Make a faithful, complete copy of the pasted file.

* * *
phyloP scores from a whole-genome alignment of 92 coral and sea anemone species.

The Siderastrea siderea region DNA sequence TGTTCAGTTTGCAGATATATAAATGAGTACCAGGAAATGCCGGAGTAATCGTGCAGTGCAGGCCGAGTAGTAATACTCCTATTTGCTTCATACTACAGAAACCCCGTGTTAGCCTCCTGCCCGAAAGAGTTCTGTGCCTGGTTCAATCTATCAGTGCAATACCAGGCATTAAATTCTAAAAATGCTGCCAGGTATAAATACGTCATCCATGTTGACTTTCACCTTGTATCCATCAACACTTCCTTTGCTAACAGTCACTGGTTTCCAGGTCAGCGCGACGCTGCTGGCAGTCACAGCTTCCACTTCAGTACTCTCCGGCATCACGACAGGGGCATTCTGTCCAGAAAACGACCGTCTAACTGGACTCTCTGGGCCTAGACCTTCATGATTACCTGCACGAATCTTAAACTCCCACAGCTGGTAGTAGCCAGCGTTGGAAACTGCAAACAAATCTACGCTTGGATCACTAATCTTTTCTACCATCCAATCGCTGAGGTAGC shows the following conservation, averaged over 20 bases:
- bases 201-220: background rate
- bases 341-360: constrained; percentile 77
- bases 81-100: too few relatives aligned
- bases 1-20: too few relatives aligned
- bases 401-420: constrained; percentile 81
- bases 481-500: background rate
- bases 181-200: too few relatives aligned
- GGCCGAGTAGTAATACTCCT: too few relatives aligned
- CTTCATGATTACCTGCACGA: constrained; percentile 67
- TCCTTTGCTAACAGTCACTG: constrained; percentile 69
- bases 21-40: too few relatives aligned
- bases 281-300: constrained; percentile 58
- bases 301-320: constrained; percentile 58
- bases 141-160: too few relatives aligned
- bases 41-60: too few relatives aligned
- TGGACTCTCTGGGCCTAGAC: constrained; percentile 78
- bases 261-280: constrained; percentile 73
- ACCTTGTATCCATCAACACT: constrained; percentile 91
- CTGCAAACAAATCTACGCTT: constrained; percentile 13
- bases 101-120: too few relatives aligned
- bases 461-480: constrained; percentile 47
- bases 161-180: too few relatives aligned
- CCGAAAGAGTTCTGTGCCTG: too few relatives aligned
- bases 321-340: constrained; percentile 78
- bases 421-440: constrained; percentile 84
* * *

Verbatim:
phyloP scores from a whole-genome alignment of 92 coral and sea anemone species.

The Siderastrea siderea region DNA sequence TGTTCAGTTTGCAGATATATAAATGAGTACCAGGAAATGCCGGAGTAATCGTGCAGTGCAGGCCGAGTAGTAATACTCCTATTTGCTTCATACTACAGAAACCCCGTGTTAGCCTCCTGCCCGAAAGAGTTCTGTGCCTGGTTCAATCTATCAGTGCAATACCAGGCATTAAATTCTAAAAATGCTGCCAGGTATAAATACGTCATCCATGTTGACTTTCACCTTGTATCCATCAACACTTCCTTTGCTAACAGTCACTGGTTTCCAGGTCAGCGCGACGCTGCTGGCAGTCACAGCTTCCACTTCAGTACTCTCCGGCATCACGACAGGGGCATTCTGTCCAGAAAACGACCGTCTAACTGGACTCTCTGGGCCTAGACCTTCATGATTACCTGCACGAATCTTAAACTCCCACAGCTGGTAGTAGCCAGCGTTGGAAACTGCAAACAAATCTACGCTTGGATCACTAATCTTTTCTACCATCCAATCGCTGAGGTAGC shows the following conservation, averaged over 20 bases:
- bases 201-220: background rate
- bases 341-360: constrained; percentile 77
- bases 81-100: too few relatives aligned
- bases 1-20: too few relatives aligned
- bases 401-420: constrained; percentile 81
- bases 481-500: background rate
- bases 181-200: too few relatives aligned
- GGCCGAGTAGTAATACTCCT: too few relatives aligned
- CTTCATGATTACCTGCACGA: constrained; percentile 67
- TCCTTTGCTAACAGTCACTG: constrained; percentile 69
- bases 21-40: too few relatives aligned
- bases 281-300: constrained; percentile 58
- bases 301-320: constrained; percentile 58
- bases 141-160: too few relatives aligned
- bases 41-60: too few relatives aligned
- TGGACTCTCTGGGCCTAGAC: constrained; percentile 78
- bases 261-280: constrained; percentile 73
- ACCTTGTATCCATCAACACT: constrained; percentile 91
- CTGCAAACAAATCTACGCTT: constrained; percentile 13
- bases 101-120: too few relatives aligned
- bases 461-480: constrained; percentile 47
- bases 161-180: too few relatives aligned
- CCGAAAGAGTTCTGTGCCTG: too few relatives aligned
- bases 321-340: constrained; percentile 78
- bases 421-440: constrained; percentile 84